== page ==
SCB opinion poll: Red-Greens increase lead over opposition
The Red-Green parties have increased their lead over the centre-right opposition parties but a Statistics Sweden poll shows that the Moderates, Social Democrats and Green Party have continued to decline in voter support.
At the midway point in Sweden's four year election cycle, the Social Democrats, Greens and Left Party taken together received 41.4 per cent of voter support against the Alliance parties' 37.9 per cent, an increase compared to an earlier poll conducted by Statistics Sweden (SCB) in May.
The Social Democrats' level of support is at 29.2 per cent. Its government coalition partner, the Green Party, received 4.5 per cent while the Left Party polled 7.7 per cent.
The Sweden Democrats polled 17.5 per cent, a 0.2 percent increase from May.
The Christian Democrat party, which is a member of the four party Alliance (Moderates, Centre, Liberals, Christian Democrats) polled 3.1 per cent which is below the four percent threshold needed to enter parliament.
The survey suggests that the Moderates, the biggest party in opposition, lost the most in support compared to the survey in May, dropping 1.9 percentage point to 22.8 percent. The Centre party increased one percentage point to 7.1 percent.
"I take it as a clear signal that we need to work harder," says Moderate party secretary Tomas Tobé to news agency TT.
"We need to become clear that a vote for the Moderates is the best guarantee to oust Stefan Löfven," he says.
If one compares SCB's November poll to the election result in 2014, the biggest winners are the anti-immigration Sweden Democrats, reports news agency TT.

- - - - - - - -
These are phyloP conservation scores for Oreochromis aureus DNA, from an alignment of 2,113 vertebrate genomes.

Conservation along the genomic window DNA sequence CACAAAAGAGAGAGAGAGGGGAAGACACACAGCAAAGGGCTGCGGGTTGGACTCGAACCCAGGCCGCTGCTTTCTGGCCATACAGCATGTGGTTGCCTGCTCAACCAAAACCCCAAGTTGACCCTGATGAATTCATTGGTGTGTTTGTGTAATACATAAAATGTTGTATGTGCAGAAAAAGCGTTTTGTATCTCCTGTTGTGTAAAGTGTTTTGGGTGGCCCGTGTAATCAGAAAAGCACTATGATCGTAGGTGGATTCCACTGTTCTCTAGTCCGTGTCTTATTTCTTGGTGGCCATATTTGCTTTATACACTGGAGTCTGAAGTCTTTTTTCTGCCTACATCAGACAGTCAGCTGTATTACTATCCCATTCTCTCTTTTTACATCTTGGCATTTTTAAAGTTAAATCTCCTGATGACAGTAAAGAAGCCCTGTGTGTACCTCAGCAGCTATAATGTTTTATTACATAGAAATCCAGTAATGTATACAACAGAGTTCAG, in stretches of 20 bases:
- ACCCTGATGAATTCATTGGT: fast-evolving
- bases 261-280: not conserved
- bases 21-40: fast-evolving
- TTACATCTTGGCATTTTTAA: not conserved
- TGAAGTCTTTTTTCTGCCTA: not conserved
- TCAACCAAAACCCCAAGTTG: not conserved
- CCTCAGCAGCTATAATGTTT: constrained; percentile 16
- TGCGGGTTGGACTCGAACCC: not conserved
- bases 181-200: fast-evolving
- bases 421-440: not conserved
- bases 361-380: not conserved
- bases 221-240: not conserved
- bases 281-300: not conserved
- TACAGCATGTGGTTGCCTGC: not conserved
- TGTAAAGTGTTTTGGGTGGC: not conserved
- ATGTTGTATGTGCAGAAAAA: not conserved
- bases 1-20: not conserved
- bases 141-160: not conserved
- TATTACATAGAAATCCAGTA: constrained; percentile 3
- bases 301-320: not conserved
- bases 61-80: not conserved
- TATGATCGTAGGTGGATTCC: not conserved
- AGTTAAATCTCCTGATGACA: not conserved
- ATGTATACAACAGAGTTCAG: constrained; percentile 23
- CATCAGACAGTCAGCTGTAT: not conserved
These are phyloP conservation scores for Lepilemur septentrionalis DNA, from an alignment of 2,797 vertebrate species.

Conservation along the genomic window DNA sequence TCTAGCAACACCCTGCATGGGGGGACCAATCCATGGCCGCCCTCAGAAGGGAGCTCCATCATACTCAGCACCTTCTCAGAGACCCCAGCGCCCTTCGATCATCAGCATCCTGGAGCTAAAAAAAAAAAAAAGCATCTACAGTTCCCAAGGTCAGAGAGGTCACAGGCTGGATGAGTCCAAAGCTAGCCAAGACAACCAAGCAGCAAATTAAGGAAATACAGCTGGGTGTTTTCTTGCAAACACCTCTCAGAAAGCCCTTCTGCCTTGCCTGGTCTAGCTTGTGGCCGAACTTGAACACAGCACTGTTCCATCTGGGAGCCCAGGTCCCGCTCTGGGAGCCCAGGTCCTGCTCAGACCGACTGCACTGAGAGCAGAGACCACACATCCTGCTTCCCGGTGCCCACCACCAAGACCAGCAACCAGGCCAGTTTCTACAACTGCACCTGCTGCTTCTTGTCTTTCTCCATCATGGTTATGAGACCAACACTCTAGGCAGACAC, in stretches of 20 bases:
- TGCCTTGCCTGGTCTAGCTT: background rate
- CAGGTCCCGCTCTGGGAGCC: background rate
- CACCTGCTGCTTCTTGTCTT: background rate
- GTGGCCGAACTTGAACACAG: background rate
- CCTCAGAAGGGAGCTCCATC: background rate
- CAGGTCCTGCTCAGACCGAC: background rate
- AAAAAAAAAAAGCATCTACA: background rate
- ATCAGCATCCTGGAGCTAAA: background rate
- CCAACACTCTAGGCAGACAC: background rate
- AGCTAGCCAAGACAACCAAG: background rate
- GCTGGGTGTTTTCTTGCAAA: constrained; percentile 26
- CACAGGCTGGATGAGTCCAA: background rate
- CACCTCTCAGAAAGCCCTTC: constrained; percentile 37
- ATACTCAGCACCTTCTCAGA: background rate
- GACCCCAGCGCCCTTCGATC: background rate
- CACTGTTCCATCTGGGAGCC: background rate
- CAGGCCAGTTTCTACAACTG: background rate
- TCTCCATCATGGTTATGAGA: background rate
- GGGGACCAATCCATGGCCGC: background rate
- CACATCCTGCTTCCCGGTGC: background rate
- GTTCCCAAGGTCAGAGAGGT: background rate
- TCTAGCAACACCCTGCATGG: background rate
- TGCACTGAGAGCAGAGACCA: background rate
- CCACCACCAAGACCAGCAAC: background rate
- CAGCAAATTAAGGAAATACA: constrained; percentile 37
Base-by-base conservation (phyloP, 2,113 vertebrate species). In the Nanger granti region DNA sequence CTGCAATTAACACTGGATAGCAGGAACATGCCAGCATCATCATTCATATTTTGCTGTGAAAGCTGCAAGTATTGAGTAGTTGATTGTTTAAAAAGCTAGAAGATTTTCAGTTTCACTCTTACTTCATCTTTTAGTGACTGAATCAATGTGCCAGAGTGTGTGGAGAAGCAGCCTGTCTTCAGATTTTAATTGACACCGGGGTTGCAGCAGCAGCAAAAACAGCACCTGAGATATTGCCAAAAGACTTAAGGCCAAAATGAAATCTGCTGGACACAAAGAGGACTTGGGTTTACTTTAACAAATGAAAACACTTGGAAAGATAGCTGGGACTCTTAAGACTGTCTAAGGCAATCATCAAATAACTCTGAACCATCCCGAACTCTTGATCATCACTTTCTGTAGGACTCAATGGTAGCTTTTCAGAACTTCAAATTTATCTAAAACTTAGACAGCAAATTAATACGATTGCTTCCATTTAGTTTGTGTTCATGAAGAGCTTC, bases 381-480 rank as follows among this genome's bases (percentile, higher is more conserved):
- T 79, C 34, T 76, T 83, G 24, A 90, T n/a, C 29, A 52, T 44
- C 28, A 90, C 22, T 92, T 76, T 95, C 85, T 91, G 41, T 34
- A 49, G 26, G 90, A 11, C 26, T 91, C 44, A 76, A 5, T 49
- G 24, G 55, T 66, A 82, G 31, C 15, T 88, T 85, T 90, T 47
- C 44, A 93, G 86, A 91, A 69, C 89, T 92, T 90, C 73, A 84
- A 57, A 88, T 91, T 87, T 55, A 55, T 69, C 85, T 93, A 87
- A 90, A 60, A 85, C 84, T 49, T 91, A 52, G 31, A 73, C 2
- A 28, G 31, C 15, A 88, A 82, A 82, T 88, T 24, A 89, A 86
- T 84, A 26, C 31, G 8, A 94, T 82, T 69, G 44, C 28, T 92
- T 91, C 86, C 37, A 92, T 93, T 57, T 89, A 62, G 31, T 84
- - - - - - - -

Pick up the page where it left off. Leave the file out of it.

Jimmie Åkesson's party has increased its support over the two year period by 4.6 %. The Left party has also performed strongly, going up two percentage points while the Centre Party has increased by one percent.
"It's a figure we are pleased with," says the Sweden Democrats' party secretary Mattias Karlsson to SVT News.
"The great leap we've taken since the election, we will retain and continue and even increase slightly, so I'm very happy," he continues.
"We are historically underestimated in Statistics Sweden's measurements, and they find it difficult to catch up our voter streams. I do not think there is a leveling off," Karlsson says to Swedish Television News.
The biggest loser since the election is the Green Party. The Social Democrats' coalition party in government has dropped a third of its support by 2.4 %. The Social Democrats have dropped 1.8 percent while the Christian Democrats have lost 1.5 percent in the voter statistics.
"We are stable in the (SCB) opinion poll since May, but obviously we need to increase our support," says Green party secretary Amanda Lind to TT.
SCB's survey is an estimation of the election results "if an election were held today", and is based on a national random probability sample consisting of 8952 people.